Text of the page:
A death certificate is the legal document certifying that an individual has died. Naturally, this document is an important one for confirming the death of a person so that the estate of the deceased can be dispersed to beneficiaries. Because a Broomfield estate executor is in charge of distributing estate assets, an executor has a particular need for multiple copies of a death certificate.
Bankrate explains that an estate executor bears the responsibility of protecting an estate and its assets so that they can be dispersed to heirs. Part of making sure assets are ready for dispersal is notifying the institutions where the decedent held accounts or pensions that the owner of those assets has died. But to do so, the executor needs to provide a copy of the death certificate.
There are many different institutions that may require a copy of a death certificate. A decedent may have kept a checking or savings account at a local bank. Some executors need to provide copies to insurance companies or investment firms. Also, some people received veterans’ benefits or Social Security benefits while they were alive. In these cases, the executor needs to supply copies to the Department of Veterans Affairs and the Social Security Administration.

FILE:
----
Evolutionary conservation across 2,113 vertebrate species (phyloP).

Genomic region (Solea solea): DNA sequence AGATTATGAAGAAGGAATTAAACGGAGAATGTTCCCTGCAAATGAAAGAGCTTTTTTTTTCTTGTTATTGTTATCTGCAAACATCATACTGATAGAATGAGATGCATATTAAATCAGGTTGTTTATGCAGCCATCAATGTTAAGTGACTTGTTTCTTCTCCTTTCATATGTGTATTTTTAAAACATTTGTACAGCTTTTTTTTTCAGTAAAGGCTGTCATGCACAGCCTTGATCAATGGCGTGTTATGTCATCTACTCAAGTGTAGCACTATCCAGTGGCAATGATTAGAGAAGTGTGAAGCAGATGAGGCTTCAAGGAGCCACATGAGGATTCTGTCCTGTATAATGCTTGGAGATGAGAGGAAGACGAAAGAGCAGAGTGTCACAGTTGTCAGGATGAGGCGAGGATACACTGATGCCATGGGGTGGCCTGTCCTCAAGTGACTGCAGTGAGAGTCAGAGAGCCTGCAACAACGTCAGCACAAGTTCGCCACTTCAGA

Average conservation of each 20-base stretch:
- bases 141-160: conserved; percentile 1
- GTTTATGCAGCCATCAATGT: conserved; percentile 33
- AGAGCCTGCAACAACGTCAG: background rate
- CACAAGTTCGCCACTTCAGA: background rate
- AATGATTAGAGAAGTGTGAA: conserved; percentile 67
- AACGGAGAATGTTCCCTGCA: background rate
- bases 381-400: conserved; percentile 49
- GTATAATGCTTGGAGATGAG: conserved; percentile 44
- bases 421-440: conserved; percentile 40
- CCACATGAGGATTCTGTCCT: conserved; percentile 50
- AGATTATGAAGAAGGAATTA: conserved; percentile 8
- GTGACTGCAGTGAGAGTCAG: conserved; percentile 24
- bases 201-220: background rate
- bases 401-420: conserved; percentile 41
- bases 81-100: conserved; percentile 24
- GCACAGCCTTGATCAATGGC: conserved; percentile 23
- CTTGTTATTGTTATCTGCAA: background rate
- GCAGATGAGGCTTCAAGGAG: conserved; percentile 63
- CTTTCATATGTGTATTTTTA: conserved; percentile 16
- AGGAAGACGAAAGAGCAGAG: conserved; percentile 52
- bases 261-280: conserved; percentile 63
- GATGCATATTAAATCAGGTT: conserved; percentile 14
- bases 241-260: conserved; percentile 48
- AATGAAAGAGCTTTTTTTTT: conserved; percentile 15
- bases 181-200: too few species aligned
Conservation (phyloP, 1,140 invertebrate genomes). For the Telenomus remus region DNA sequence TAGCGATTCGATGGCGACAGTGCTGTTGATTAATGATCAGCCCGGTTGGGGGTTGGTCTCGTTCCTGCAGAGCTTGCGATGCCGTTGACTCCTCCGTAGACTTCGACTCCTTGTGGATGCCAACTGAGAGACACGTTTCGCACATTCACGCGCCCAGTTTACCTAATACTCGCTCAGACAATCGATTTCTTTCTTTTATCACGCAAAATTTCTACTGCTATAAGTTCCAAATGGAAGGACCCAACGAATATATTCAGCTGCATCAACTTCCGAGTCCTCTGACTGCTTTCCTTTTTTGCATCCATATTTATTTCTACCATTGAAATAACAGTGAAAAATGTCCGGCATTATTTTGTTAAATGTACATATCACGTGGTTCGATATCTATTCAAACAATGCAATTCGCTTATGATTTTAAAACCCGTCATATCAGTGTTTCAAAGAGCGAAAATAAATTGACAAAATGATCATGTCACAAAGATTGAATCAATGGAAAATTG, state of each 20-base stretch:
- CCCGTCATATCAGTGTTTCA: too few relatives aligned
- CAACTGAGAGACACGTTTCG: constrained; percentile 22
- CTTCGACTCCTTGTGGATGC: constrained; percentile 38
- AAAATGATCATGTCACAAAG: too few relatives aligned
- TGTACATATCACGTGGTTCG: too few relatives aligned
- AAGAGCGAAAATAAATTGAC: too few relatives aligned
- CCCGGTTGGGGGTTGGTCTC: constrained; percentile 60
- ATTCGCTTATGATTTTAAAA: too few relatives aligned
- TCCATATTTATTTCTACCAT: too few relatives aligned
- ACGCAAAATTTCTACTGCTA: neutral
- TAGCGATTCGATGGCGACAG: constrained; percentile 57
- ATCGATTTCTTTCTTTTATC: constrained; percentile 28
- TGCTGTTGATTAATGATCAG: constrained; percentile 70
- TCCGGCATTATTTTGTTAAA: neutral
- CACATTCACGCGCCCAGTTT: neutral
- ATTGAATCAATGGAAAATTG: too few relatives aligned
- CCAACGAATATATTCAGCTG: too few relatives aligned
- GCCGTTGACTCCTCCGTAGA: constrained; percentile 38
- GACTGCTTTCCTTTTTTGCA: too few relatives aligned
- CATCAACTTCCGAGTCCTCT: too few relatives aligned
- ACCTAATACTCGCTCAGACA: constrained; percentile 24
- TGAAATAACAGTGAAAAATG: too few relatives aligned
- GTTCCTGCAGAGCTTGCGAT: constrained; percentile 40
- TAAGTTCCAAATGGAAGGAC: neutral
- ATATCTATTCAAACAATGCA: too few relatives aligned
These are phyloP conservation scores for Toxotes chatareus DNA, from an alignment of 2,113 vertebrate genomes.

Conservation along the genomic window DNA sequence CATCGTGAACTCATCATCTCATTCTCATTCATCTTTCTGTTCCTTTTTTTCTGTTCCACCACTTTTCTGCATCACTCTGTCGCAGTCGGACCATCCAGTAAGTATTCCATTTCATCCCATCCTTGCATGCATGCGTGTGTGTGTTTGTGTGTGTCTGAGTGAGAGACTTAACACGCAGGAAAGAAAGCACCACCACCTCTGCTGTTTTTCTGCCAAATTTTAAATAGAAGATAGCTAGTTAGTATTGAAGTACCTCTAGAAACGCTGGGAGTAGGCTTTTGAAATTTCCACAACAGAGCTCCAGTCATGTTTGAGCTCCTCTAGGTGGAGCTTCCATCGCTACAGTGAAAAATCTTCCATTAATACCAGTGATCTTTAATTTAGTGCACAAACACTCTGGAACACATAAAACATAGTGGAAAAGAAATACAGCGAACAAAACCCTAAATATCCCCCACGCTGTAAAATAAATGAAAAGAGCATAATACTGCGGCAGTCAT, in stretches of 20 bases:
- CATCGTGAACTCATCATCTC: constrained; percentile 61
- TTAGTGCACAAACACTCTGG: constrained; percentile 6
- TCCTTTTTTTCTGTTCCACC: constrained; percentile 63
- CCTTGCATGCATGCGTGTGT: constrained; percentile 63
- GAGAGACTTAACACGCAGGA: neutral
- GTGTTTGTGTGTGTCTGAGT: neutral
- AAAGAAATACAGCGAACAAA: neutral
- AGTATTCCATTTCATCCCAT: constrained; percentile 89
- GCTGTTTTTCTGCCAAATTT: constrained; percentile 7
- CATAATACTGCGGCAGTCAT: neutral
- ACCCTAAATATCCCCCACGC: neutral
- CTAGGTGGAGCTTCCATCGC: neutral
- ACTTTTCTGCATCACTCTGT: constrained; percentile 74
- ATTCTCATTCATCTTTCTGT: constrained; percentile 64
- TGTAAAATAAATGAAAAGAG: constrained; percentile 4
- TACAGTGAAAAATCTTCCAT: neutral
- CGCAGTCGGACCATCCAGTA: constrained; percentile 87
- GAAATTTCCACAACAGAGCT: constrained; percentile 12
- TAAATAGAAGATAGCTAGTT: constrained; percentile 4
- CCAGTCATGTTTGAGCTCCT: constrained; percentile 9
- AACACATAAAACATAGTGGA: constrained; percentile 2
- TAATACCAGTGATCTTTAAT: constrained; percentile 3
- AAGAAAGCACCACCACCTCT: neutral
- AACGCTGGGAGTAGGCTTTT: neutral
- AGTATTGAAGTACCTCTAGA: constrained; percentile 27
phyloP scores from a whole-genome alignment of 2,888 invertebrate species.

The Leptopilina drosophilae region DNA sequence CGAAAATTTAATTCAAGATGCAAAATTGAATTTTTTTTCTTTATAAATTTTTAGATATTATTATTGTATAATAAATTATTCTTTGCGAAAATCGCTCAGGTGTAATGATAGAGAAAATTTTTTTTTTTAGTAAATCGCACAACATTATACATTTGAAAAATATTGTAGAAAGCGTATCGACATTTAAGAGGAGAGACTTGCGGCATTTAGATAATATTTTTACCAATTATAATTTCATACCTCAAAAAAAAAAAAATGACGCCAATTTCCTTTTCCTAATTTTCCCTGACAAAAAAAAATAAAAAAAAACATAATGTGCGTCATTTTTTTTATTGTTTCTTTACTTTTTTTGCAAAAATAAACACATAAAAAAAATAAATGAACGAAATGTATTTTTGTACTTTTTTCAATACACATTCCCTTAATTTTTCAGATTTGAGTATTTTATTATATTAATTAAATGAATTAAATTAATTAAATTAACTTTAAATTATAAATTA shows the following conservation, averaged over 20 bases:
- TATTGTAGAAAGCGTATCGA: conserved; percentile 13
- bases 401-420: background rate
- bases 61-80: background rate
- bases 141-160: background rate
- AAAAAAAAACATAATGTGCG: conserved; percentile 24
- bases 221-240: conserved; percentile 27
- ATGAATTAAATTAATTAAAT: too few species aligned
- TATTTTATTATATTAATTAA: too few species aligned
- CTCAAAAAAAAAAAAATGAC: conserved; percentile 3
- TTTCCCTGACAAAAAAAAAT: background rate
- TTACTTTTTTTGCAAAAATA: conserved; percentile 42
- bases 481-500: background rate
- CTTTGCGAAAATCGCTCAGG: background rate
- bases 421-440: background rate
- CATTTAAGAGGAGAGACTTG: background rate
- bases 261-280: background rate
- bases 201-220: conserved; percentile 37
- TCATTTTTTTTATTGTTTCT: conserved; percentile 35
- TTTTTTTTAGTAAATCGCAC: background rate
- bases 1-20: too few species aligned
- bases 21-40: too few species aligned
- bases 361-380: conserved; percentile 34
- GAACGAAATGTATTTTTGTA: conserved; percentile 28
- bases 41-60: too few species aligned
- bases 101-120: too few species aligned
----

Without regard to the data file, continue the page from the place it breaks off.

Because of so many possible institutions that require a copy of a death certificate, you as an executor may need to order more copies from a funeral home than you think you actually need. You may also require copies in a timely manner because government institutions need to be notified to stop paying benefits since the person receiving them has died. A death certificate copy is also needed to file the final tax returns of the decedent.
Copies of a death certificate are not the only document an estate executor needs to acquire. Executors also need copies of a last will and testament, or trust documents if a decedent created a trust to hold assets. These duties illustrate how complicated it can be to properly process an estate. Because the duties of executors will vary, only read this article as general information and not as legal advice for your situation.